Ensure anti – malaria protection is given when visiting countries in the malarial zone.
Allow plenty of time to obtain a prescription.
Support the Child.
Like any other chronic illness sickle cell disorder is sometimes difficult to come to terms with. The child may some times feel unable to cope with the inconvenient and painful effect of the condition.
You can help by being aware of his or her feelings and by making allowances when necessary. When pain stops normal life, and particularly when the child has to go to bed because of it, have a good supply of books, games and videos.
You also need to arrange your family life so someone can care for your child when he or she has to go to bed, or cannot go out, or to school, because of the pain.
Use the support agencies
Social Services, Advice Centres and Sickle Cell Groups can all be contacted for support. As well as receiving help and advice, sharing experiences and meeting others with sickle cell disorder can be beneficial to the carer and the child alike.
Make sure that you, the child and the whole family are well informed about sickle cell disorders.
New doctors and your dentist must be told before any treatment is prescribed.
People who only have Sickle Cell Trait do not suffer any of the symptoms of Sickle Cell Anaemia, sickle cell trait is not an illness and people with trait are perfectly healthy. However, they require extra oxygen during anaestheticand operations, and are advised against participating in some sports, such as scuba diving or climbing very high mountains, where the oxygen supply may become reduced.
How you can help with the education of children with sickle cell.
Sickle cell disorders do not affect a person’s intelligence. Children with sickle cell disorders can almost always attend school and participate fully in normal activities.
Talk to the child’s teachers, play group leaders and childminders. If a child has a sickle cell disorder, discuss the condition with the adults he or she spends time with and pass on information leaflets, including the Sickle Cell Society’s leaflet A GUIDE FOR TEACHERS AND OTHERS CARING FOR CHILDREN, to make sure that they understand the condition and how it might affect the child.
The class teacher and the head teacher should know of the diagnosis and understand the limitations sickle can impose on a child – the need for frequent drinks and easy access to lavatories, the triggering of pain by over-exertion or cold. The school should have a quiet place where a child can rest, and simple analgesics, such as paracetamol, should be available. The teacher may need a letter of permission from the child to be sent home with only mild sickle cell pain, and good communication between parents and staff can prevent this happening.
Remember, to do this every time there is a change of teacher. Stress how important it is that everyone who has contact with the child should understand the condition. This includes all teachers and support staff who will need to know the effect of cold and wet weather. Although sickle cell disorder has no effect on the intelligence, the child may find it difficult to concentrate when in pain or may get easily tired and lethargic if badly anaemic.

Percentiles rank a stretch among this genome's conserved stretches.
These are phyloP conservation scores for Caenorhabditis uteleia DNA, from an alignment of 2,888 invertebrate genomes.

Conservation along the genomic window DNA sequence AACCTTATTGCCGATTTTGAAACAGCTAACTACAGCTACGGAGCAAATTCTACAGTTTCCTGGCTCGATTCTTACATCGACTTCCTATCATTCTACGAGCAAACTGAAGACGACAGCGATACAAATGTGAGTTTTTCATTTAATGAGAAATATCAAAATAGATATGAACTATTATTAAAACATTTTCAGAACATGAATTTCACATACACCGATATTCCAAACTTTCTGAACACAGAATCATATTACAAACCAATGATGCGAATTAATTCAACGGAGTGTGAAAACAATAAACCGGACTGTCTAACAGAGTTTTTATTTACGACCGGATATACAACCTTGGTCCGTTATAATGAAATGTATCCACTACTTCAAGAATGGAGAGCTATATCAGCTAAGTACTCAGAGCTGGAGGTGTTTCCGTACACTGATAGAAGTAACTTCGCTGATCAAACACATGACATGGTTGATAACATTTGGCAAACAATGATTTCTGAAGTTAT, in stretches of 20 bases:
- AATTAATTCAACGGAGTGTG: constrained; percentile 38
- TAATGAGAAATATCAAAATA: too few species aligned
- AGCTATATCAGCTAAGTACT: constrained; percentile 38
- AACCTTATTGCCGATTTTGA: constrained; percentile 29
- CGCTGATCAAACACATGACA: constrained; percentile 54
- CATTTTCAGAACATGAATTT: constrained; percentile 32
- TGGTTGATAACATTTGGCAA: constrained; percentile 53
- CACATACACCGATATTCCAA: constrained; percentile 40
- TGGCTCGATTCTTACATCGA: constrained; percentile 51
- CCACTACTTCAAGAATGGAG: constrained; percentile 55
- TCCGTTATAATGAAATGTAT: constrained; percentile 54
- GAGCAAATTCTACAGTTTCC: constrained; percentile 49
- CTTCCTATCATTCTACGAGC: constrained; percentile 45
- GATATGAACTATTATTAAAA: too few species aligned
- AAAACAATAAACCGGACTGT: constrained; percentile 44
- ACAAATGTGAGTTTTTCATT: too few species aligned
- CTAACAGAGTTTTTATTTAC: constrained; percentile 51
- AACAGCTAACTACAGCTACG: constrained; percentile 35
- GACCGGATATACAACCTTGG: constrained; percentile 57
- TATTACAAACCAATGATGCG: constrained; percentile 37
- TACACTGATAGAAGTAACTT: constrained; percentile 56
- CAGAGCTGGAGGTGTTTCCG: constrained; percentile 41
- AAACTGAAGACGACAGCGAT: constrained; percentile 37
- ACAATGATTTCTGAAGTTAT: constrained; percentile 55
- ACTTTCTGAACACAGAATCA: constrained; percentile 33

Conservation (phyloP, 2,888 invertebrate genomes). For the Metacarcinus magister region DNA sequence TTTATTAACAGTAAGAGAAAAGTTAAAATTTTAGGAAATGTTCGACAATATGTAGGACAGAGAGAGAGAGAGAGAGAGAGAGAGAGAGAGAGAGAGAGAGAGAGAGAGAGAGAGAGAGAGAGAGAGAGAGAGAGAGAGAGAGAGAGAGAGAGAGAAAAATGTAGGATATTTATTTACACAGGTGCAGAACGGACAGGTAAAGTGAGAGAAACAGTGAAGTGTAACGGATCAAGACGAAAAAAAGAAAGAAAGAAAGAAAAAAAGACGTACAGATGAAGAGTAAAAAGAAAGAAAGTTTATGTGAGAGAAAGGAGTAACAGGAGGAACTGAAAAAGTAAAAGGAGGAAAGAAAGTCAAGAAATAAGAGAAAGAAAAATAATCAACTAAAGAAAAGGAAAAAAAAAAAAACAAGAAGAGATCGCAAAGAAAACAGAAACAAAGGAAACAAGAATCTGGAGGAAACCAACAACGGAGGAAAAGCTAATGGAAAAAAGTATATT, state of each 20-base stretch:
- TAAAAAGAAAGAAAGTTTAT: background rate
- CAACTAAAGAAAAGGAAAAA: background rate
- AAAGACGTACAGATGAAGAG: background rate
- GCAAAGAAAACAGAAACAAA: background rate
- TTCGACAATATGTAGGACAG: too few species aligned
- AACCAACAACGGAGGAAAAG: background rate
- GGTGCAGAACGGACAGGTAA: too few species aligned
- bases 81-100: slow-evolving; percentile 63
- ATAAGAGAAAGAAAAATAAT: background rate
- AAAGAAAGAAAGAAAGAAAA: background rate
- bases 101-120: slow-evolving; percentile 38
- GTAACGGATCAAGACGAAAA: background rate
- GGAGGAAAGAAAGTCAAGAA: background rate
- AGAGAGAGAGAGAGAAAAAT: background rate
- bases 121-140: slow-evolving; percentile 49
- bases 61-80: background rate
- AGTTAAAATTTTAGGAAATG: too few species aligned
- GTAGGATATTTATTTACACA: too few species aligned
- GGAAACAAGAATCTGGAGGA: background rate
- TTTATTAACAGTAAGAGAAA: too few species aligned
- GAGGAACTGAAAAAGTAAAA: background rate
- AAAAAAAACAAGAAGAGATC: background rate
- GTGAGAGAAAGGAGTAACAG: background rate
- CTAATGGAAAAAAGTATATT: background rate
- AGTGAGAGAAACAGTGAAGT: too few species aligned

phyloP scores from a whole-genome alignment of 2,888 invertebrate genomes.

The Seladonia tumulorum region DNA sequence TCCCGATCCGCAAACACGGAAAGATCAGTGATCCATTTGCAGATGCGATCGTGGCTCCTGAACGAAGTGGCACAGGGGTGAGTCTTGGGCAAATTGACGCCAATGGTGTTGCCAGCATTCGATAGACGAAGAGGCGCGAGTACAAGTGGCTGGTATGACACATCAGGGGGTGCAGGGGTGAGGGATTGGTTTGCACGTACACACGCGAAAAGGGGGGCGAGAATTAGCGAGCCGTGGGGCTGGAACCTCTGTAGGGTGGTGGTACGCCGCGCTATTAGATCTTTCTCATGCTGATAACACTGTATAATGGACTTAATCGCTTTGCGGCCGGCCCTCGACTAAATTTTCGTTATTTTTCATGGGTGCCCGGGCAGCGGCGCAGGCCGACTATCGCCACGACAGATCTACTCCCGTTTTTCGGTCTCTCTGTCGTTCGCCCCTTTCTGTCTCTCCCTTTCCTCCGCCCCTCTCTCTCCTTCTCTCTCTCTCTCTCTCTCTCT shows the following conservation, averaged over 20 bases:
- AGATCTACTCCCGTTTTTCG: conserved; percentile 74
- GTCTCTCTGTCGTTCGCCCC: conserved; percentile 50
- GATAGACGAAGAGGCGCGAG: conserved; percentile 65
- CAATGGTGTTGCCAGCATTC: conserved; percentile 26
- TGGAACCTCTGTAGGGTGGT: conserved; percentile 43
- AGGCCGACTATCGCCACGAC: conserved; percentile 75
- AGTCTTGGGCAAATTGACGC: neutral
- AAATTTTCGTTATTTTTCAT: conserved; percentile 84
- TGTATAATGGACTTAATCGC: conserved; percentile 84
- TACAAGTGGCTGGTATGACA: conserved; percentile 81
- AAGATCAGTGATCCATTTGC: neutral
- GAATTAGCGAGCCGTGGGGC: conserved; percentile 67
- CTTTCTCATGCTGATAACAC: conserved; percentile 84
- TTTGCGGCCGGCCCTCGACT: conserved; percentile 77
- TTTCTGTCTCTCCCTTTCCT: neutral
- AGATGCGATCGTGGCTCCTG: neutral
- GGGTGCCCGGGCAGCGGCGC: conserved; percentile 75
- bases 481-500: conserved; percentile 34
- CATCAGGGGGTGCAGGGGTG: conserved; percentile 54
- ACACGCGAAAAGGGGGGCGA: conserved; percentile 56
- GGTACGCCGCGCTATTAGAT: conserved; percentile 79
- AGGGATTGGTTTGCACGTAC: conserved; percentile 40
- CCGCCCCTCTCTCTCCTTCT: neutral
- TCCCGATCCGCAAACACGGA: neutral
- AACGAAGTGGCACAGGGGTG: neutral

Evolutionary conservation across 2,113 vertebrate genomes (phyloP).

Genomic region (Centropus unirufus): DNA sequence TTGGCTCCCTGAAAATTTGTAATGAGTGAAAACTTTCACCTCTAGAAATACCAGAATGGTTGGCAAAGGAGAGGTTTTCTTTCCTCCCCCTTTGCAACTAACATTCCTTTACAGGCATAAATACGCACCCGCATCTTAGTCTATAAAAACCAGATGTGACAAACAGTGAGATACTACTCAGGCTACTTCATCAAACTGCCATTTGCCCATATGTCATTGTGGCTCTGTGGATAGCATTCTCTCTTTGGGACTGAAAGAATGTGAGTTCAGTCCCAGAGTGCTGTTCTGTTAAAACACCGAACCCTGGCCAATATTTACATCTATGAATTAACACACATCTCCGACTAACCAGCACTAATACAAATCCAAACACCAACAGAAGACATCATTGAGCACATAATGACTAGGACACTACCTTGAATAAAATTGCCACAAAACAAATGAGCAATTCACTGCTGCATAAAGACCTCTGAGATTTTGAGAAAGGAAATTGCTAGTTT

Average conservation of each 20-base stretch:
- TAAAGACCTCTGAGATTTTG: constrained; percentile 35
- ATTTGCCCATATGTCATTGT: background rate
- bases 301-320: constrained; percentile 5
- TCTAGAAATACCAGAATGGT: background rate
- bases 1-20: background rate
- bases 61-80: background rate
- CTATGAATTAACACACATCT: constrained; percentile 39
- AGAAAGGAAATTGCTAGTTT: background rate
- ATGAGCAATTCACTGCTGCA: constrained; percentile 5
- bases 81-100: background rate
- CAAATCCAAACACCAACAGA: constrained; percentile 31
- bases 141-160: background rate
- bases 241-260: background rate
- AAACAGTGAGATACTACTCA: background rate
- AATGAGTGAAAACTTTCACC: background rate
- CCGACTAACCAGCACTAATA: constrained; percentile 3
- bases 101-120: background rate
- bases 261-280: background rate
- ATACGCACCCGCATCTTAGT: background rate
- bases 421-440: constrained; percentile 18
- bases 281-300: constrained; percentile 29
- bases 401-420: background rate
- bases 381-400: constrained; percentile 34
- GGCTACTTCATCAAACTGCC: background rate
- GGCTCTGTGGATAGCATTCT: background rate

The child with Sickle Cell disorder may have to miss lessons or take days off school when attending clinics or during a crisis. These interruptions may cause the child to fall behind with school work. If this is the case you can help by ensuring that the teachers understand why he or she is behind and by helping him or her to keep up with lessons.
Ensure that the child always has some work which can be done at home if he or she is away from school for any period at all.
For longer stays away from school, home or hospital tuition may by necessary, and you can help by keeping in touch with the child’s school.
Encourage the child to consider appropriate careers at an early age so that he or she can give particular attention to keeping up with the subjects which will be most relevant.
Try to raise the awareness of sickle cell disorders in the child’s school. Encourage teachers to use the disorder in their teaching – tell them about the Sickle Cell Society leaflet Guidelines for the Inclusion of Sickle Cell Disorder in Teaching as well as the teaching resources page on this web site.
Remember that you can work with doctors and teachers to help the child with a sickle cell disorder to lead a full and normal life.
Where to get further help, advice and information
- School Health Service. i.e. The School Nurse or Medical Officer.
- The Child’s General Practitioner (GP).
- The Child’s Hospital Doctor. i.e. The Paediatrician or Haematologist.
- Local Health Promotion Unit.
- Your Local Sickle Cell Centre or Support Group.
For further information contact:
Sickle Cell Society
54 Station Road
London, NW10 4UA
Tel 020 8961 7795
Fax 020 8961 8346